Inflation hits middle-age, middle-income

A detailed analysis of who is being hit hardest by inflation – the middle-income, middle-aged workers.…

At the same time, our indices are likely to understate the experienced inflation of lower-income households relative to measured inflation from the CPI this past year. Rent is the largest category for spending across the two lowest income quintiles, while owned housing is the largest category for the three highest. Although the CPI for owner’s equivalent rent has risen 3.8% over the past 12 months, the vast majority of mortgage payments are fixed, meaning owners’ actual costs have not changed. What’s more, homeowners have been able to build equity in this environment of fast-rising home prices. Renters, on the other hand, face more frequent adjustments, with prices typically changing with each new lease. The methods in which the CPI measures rented and owned shelter also tend to both delay and understate how changes in market prices feed through to official inflation measures.5 Market-based measures show rent increasing substantially faster this past year than indicated by the CPI. [end quote]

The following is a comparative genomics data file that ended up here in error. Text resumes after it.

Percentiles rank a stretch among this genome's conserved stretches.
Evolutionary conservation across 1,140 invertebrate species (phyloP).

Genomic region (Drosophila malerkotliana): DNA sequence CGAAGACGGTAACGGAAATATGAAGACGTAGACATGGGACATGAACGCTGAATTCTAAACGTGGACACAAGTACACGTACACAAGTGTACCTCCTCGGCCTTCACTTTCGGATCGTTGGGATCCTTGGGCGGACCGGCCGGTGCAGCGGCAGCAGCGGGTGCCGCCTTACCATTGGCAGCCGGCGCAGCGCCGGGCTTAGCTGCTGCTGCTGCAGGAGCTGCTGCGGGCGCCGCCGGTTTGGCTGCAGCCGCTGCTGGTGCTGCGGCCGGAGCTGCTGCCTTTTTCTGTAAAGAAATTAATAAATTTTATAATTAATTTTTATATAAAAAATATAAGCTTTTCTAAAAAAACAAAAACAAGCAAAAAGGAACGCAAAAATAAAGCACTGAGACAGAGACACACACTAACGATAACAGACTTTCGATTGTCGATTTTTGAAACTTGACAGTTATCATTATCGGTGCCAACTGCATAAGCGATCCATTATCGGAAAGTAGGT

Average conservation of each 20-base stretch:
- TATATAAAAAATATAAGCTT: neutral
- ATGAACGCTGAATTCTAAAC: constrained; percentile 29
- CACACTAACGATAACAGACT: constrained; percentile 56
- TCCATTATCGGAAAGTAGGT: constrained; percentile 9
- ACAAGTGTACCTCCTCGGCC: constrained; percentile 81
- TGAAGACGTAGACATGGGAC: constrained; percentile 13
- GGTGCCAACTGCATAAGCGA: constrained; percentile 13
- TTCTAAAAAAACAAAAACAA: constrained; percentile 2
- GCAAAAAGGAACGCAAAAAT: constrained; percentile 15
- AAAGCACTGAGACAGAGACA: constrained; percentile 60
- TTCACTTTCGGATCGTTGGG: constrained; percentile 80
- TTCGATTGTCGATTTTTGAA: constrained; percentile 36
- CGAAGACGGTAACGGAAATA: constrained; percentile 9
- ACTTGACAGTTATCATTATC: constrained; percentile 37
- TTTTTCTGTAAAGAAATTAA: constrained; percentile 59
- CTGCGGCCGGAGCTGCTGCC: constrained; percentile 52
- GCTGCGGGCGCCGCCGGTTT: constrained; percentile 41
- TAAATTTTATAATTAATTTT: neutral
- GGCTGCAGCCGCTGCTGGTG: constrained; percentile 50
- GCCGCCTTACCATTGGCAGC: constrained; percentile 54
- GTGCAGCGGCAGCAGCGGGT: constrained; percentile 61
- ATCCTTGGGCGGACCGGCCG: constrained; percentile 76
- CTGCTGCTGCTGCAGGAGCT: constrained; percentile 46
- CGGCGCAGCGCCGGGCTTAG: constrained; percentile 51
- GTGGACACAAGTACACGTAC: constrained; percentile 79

At the same time, our indices are likely to understate


One way of looking at this report and the “shaped” data is that it was written for a clientele. For whatever reason Wells is thinking the middle class middle aged banking consumer wants to hear inflation is regarded in a certain light by Wells.

Would Wells ever write an econ report just to report an unbiased truth. Sure, but this is not it.